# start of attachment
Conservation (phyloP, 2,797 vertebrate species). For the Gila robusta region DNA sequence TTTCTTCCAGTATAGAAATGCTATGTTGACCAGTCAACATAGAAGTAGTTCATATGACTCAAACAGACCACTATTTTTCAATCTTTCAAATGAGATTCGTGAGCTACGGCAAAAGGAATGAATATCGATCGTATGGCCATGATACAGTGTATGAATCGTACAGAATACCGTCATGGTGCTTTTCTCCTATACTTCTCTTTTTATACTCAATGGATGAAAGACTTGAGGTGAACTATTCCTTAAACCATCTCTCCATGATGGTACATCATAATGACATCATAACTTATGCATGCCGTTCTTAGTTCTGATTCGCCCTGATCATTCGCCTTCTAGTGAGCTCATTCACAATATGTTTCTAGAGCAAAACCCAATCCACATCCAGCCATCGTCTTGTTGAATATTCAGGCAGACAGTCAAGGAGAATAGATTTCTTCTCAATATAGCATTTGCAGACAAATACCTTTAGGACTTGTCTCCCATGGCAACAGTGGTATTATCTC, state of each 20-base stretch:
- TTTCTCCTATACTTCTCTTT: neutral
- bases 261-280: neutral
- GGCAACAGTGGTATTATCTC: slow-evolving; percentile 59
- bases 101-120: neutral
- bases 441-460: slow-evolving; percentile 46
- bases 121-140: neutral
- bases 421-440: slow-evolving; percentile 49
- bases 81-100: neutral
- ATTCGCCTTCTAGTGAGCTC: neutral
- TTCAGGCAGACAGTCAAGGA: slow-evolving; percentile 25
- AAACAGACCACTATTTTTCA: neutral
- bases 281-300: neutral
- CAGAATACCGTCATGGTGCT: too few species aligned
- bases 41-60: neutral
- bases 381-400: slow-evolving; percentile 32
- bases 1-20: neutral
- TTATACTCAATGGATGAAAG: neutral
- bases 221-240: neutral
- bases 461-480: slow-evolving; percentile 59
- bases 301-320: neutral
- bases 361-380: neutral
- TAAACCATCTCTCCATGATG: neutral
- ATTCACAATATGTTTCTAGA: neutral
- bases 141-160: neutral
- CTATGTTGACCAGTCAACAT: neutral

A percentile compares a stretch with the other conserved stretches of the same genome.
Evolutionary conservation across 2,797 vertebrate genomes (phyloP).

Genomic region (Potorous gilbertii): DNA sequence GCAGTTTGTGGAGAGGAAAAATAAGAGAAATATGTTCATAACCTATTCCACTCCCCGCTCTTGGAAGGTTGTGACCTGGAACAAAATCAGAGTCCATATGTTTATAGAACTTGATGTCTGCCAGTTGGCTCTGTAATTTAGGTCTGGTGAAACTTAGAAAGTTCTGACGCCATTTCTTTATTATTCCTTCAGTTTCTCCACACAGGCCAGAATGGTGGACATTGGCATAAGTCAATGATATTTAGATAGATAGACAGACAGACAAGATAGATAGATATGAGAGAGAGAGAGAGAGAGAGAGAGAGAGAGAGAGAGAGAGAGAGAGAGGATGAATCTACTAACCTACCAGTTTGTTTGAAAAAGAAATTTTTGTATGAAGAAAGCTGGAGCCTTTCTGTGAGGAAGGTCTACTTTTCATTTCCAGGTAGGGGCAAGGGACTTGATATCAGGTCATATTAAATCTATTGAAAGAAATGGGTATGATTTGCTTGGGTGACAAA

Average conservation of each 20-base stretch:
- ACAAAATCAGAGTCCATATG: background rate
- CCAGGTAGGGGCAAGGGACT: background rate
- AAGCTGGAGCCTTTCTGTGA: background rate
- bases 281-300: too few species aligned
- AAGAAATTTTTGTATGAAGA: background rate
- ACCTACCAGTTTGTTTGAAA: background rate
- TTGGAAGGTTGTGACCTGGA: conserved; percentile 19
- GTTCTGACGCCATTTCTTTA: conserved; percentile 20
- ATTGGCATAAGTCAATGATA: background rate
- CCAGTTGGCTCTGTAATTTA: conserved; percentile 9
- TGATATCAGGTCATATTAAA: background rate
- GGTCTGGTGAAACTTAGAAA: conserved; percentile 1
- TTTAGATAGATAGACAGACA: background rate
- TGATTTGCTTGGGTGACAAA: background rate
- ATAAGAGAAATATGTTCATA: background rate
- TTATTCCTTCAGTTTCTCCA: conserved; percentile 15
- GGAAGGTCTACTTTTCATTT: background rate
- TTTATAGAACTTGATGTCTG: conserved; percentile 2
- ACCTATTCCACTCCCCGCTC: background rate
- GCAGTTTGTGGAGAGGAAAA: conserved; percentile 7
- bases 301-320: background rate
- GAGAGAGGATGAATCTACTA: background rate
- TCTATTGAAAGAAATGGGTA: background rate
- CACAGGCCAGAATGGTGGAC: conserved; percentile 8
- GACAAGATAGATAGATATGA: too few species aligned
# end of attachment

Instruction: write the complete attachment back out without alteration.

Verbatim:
Conservation (phyloP, 2,797 vertebrate species). For the Gila robusta region DNA sequence TTTCTTCCAGTATAGAAATGCTATGTTGACCAGTCAACATAGAAGTAGTTCATATGACTCAAACAGACCACTATTTTTCAATCTTTCAAATGAGATTCGTGAGCTACGGCAAAAGGAATGAATATCGATCGTATGGCCATGATACAGTGTATGAATCGTACAGAATACCGTCATGGTGCTTTTCTCCTATACTTCTCTTTTTATACTCAATGGATGAAAGACTTGAGGTGAACTATTCCTTAAACCATCTCTCCATGATGGTACATCATAATGACATCATAACTTATGCATGCCGTTCTTAGTTCTGATTCGCCCTGATCATTCGCCTTCTAGTGAGCTCATTCACAATATGTTTCTAGAGCAAAACCCAATCCACATCCAGCCATCGTCTTGTTGAATATTCAGGCAGACAGTCAAGGAGAATAGATTTCTTCTCAATATAGCATTTGCAGACAAATACCTTTAGGACTTGTCTCCCATGGCAACAGTGGTATTATCTC, state of each 20-base stretch:
- TTTCTCCTATACTTCTCTTT: neutral
- bases 261-280: neutral
- GGCAACAGTGGTATTATCTC: slow-evolving; percentile 59
- bases 101-120: neutral
- bases 441-460: slow-evolving; percentile 46
- bases 121-140: neutral
- bases 421-440: slow-evolving; percentile 49
- bases 81-100: neutral
- ATTCGCCTTCTAGTGAGCTC: neutral
- TTCAGGCAGACAGTCAAGGA: slow-evolving; percentile 25
- AAACAGACCACTATTTTTCA: neutral
- bases 281-300: neutral
- CAGAATACCGTCATGGTGCT: too few species aligned
- bases 41-60: neutral
- bases 381-400: slow-evolving; percentile 32
- bases 1-20: neutral
- TTATACTCAATGGATGAAAG: neutral
- bases 221-240: neutral
- bases 461-480: slow-evolving; percentile 59
- bases 301-320: neutral
- bases 361-380: neutral
- TAAACCATCTCTCCATGATG: neutral
- ATTCACAATATGTTTCTAGA: neutral
- bases 141-160: neutral
- CTATGTTGACCAGTCAACAT: neutral

A percentile compares a stretch with the other conserved stretches of the same genome.
Evolutionary conservation across 2,797 vertebrate genomes (phyloP).

Genomic region (Potorous gilbertii): DNA sequence GCAGTTTGTGGAGAGGAAAAATAAGAGAAATATGTTCATAACCTATTCCACTCCCCGCTCTTGGAAGGTTGTGACCTGGAACAAAATCAGAGTCCATATGTTTATAGAACTTGATGTCTGCCAGTTGGCTCTGTAATTTAGGTCTGGTGAAACTTAGAAAGTTCTGACGCCATTTCTTTATTATTCCTTCAGTTTCTCCACACAGGCCAGAATGGTGGACATTGGCATAAGTCAATGATATTTAGATAGATAGACAGACAGACAAGATAGATAGATATGAGAGAGAGAGAGAGAGAGAGAGAGAGAGAGAGAGAGAGAGAGAGAGAGGATGAATCTACTAACCTACCAGTTTGTTTGAAAAAGAAATTTTTGTATGAAGAAAGCTGGAGCCTTTCTGTGAGGAAGGTCTACTTTTCATTTCCAGGTAGGGGCAAGGGACTTGATATCAGGTCATATTAAATCTATTGAAAGAAATGGGTATGATTTGCTTGGGTGACAAA

Average conservation of each 20-base stretch:
- ACAAAATCAGAGTCCATATG: background rate
- CCAGGTAGGGGCAAGGGACT: background rate
- AAGCTGGAGCCTTTCTGTGA: background rate
- bases 281-300: too few species aligned
- AAGAAATTTTTGTATGAAGA: background rate
- ACCTACCAGTTTGTTTGAAA: background rate
- TTGGAAGGTTGTGACCTGGA: conserved; percentile 19
- GTTCTGACGCCATTTCTTTA: conserved; percentile 20
- ATTGGCATAAGTCAATGATA: background rate
- CCAGTTGGCTCTGTAATTTA: conserved; percentile 9
- TGATATCAGGTCATATTAAA: background rate
- GGTCTGGTGAAACTTAGAAA: conserved; percentile 1
- TTTAGATAGATAGACAGACA: background rate
- TGATTTGCTTGGGTGACAAA: background rate
- ATAAGAGAAATATGTTCATA: background rate
- TTATTCCTTCAGTTTCTCCA: conserved; percentile 15
- GGAAGGTCTACTTTTCATTT: background rate
- TTTATAGAACTTGATGTCTG: conserved; percentile 2
- ACCTATTCCACTCCCCGCTC: background rate
- GCAGTTTGTGGAGAGGAAAA: conserved; percentile 7
- bases 301-320: background rate
- GAGAGAGGATGAATCTACTA: background rate
- TCTATTGAAAGAAATGGGTA: background rate
- CACAGGCCAGAATGGTGGAC: conserved; percentile 8
- GACAAGATAGATAGATATGA: too few species aligned